> 'operator new' in the class itself, and then you just do


    > tsBob* myBob = new (true_varLen_count) myBob;


    If alignment isn't an issue (and I don't think it can be in his
    exact case), then this should be accompanied with:

    struct tsBob
    {
    unsigned short* varLen()
    {
    return reinterpret_cast< unsigned short* >( this + 1 ) ;
    }
    } ;

    or
    struct tsBob
    {
    unsigned short& operator[]( std::size_t index ) ;
    {
    // bounds checking...
    return reinterpret_cast< unsigned short* >(
    this + 1)[ index ] ;
    }
    } ;

    for accessing the additional elements. I'd also do something to
    ensure that the actual length was correctly memorized somewhere.

    > > END


    > > myBob needs an additional 3 bytes alloc'd to it to be aligned. I
    > > don't want to use %


    > If the size in bytes is divisible by 4, it's going to be
    > aligned on the 4 byte boundary. That's the specification of
    > 'malloc', IIRC.


    No. All that malloc (or operator new()) guarantee is that the
    returned pointer is sufficiently aligned for any type. In his
    case, he's safe because it's not conceivable that unsigned short
    require more alignment than the unsigned int in his struct. In
    general, however, you do have to worry about alignment; the
    implementation of std::basic_string in g++ uses a similar trick,
    and core dumps if you try to use std::basic_string< double > (or
    probably std::basic_string< long long >). (Hmmm. I wonder if
    there are any platforms where wchar_t is equivalent to a long
    long. If so, g++ has a real problem.)

    --
    James Kanze (GABI Software) email:
    Conseils en informatique orientée objet/
    Beratung in objektorientierter Datenverarbeitung
    9 place Sémard, 78210 St.-Cyr-l'École, France, +33 (0)1 30 23 00 34
    James Kanze, Oct 4, 2008
    #4
  5. James Kanze wrote:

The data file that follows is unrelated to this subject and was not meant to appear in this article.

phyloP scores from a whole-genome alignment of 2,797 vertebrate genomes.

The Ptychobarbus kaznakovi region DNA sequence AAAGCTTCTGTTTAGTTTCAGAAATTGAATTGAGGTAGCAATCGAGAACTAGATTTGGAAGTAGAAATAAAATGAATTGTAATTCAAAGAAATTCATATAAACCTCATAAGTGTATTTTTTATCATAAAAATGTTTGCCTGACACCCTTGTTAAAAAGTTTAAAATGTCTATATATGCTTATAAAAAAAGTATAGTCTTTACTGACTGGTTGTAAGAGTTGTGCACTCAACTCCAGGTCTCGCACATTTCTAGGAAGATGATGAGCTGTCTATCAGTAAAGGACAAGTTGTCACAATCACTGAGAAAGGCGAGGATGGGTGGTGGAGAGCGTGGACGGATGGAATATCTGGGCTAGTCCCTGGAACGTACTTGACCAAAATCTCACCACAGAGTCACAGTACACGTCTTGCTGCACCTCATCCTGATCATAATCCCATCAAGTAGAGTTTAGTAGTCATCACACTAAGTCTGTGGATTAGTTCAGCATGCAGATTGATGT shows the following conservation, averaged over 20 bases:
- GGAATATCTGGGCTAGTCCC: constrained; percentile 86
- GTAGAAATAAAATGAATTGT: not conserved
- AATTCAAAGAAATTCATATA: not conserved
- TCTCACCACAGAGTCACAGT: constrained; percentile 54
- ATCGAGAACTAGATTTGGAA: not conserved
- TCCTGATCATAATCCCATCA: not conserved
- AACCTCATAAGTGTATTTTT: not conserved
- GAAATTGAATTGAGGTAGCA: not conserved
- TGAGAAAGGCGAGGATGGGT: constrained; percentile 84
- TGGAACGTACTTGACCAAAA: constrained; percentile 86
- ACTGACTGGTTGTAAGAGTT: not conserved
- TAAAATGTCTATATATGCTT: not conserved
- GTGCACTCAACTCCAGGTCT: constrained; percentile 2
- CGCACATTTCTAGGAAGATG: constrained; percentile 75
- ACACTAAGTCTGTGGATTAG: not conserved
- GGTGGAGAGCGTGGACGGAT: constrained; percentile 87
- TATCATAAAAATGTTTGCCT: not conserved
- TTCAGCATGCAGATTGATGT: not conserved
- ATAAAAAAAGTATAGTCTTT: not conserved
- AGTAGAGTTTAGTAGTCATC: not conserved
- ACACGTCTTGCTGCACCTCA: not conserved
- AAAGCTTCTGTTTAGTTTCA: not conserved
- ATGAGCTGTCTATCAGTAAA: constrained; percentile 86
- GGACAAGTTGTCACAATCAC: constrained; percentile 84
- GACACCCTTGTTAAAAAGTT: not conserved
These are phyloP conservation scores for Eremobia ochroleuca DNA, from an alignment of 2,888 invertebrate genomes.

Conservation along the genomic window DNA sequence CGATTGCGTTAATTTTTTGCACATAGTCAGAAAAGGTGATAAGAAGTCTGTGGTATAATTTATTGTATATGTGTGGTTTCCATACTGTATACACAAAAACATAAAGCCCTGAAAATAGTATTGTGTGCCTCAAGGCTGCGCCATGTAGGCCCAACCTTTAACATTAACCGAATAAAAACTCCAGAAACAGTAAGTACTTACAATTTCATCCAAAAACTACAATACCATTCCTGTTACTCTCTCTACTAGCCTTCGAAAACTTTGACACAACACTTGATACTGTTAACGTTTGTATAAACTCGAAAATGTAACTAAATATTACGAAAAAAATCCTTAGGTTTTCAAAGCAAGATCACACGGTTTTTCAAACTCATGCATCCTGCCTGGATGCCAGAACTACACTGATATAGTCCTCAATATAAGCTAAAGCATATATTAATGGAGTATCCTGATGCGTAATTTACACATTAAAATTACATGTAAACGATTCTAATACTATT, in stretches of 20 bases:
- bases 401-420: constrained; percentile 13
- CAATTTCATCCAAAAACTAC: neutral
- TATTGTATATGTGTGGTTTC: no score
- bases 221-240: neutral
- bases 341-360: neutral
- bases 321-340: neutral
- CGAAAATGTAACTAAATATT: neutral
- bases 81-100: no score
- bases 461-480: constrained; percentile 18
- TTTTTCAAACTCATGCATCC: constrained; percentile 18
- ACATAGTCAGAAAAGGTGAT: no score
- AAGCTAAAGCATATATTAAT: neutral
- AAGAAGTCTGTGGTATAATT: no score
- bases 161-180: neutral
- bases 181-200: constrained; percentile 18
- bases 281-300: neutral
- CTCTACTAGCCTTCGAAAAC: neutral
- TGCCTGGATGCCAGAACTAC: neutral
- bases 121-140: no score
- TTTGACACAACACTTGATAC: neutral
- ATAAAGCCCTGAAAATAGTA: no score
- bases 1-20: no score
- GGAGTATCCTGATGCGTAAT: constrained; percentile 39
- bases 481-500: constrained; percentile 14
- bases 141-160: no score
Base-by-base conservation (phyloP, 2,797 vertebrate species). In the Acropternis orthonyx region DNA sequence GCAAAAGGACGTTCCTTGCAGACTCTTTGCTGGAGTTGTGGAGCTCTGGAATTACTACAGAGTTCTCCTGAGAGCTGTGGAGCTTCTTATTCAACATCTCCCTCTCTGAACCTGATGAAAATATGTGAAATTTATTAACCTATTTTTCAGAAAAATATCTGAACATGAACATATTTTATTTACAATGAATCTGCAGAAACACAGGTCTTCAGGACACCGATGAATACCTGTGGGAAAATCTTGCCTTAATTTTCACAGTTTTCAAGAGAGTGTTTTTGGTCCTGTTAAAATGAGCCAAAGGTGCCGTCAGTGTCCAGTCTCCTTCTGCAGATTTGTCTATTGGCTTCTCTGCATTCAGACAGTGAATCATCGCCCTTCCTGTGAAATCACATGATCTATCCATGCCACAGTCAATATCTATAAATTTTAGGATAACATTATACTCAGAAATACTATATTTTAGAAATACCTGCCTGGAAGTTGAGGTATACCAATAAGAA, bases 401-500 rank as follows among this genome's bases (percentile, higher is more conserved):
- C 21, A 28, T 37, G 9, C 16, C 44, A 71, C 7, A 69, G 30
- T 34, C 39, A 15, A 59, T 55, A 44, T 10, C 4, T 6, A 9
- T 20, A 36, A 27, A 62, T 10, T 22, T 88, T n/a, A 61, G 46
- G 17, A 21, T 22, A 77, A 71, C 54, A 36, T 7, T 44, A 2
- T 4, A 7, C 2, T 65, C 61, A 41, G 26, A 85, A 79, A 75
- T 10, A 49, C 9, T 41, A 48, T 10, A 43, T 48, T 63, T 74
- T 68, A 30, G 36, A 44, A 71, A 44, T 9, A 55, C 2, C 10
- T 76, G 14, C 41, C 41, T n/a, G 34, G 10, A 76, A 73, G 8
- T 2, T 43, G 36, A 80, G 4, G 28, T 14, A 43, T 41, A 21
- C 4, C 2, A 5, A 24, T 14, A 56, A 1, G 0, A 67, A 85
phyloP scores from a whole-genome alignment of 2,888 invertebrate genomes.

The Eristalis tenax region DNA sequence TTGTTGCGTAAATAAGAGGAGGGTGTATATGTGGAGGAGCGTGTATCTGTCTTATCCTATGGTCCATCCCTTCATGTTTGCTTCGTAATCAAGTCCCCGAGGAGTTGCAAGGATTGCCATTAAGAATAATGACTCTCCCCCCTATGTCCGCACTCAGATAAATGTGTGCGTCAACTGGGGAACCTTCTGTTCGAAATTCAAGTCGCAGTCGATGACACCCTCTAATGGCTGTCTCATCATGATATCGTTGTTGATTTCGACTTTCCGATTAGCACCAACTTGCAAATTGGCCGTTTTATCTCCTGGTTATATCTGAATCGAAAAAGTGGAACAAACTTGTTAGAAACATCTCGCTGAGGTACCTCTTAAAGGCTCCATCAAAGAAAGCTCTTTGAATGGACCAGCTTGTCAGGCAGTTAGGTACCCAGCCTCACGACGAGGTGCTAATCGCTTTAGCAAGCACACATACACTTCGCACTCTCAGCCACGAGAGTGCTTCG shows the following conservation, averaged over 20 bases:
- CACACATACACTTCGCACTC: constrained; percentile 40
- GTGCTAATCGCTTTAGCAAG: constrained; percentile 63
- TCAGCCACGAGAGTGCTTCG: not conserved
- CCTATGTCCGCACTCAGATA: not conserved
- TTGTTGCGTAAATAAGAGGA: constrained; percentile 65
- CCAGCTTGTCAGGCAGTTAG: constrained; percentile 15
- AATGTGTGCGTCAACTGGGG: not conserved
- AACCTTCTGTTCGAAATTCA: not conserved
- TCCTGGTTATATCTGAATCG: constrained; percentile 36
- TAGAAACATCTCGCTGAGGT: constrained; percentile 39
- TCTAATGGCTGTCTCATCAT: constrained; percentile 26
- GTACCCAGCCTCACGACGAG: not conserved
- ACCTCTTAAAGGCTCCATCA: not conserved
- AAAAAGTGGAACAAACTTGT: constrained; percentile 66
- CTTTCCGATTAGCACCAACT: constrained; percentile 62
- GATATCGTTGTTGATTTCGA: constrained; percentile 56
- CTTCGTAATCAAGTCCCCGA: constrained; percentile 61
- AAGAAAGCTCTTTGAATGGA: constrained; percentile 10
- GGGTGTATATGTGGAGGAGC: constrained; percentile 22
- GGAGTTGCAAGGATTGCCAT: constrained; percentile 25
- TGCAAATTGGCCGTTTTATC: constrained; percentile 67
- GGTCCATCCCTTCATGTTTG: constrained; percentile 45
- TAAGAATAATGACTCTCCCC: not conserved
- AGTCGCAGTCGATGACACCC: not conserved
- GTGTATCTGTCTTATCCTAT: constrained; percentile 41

>
    > No. All that malloc (or operator new()) guarantee is that the
    > returned pointer is sufficiently aligned for any type.


    I knew about malloc, but are you sure this is true for operator new? It
    should know the requirement of the needed type in advance so the largest
    aligment seems like a overspecification?

    -- Hrvoje Prge¹a
    Hrvoje Prge¹a, Oct 4, 2008
    #5
  6. On 3 Oct, 22:25, Victor Bazarov <> wrote:
    > mojumbo wrote:
    > > [..]
    > > Also, I thought zero length arrays were part of the C99 standard?

    >
    > They may have been, but what relevance does it have here?  We *are*
    > talking C++ here, aren't we?  Not C99.  Or are you unaware that they are
    > two different languages?


    Was it not the original intent of C++ to be compatible with C?

    --
    Max
    Maxim Yegorushkin, Oct 4, 2008
    #6
  7. Maxim Yegorushkin wrote:
    >
    > Was it not the original intent of C++ to be compatible with C?
    >


    It still is, but the c++ standard is always catching up with the c
    standard. Unspecified/flexible length arrays are from C99, the latest
    c++ standard is C++03 (which is an updated version of c++98). It'll
    probably get in the new standard, sometime in the future.

    For more about incompatibilities see:
    http://david.tribble.com/text/cdiffs.htm#C99-fam
    http://en.wikipedia.org/wiki/Compatibility_of_C_and_C++
    Hrvoje Prge¹a, Oct 4, 2008
    #7
  8. mojumbo

    Ian Collins Guest

    Hrvoje Prge¹a wrote:
    > James Kanze wrote:
    >>
    >> No. All that malloc (or operator new()) guarantee is that the
    >> returned pointer is sufficiently aligned for any type.

    >
    > I knew about malloc, but are you sure this is true for operator new? It
    > should know the requirement of the needed type in advance so the largest
    > aligment seems like a overspecification?
    >

    No, operator new does not know which type is being allocated, it is only
    passed the size.

    --
    Ian Collins.
    Ian Collins, Oct 4, 2008
    #8
  9. mojumbo

    James Kanze Guest

    On Oct 4, 3:57 pm, Hrvoje Prge?a <> wrote:
    > Maxim Yegorushkin wrote:


    > > Was it not the original intent of C++ to be compatible with C?


    Up to a certain point. The original C++ required function
    prototypes, for example, which didn't even exist in C at the
    time.

    > It still is, but the c++ standard is always catching up with
    > the c standard. Unspecified/flexible length arrays are from
    > C99, the latest c++ standard is C++03 (which is an updated
    > version of c++98). It'll probably get in the new standard,
    > sometime in the future.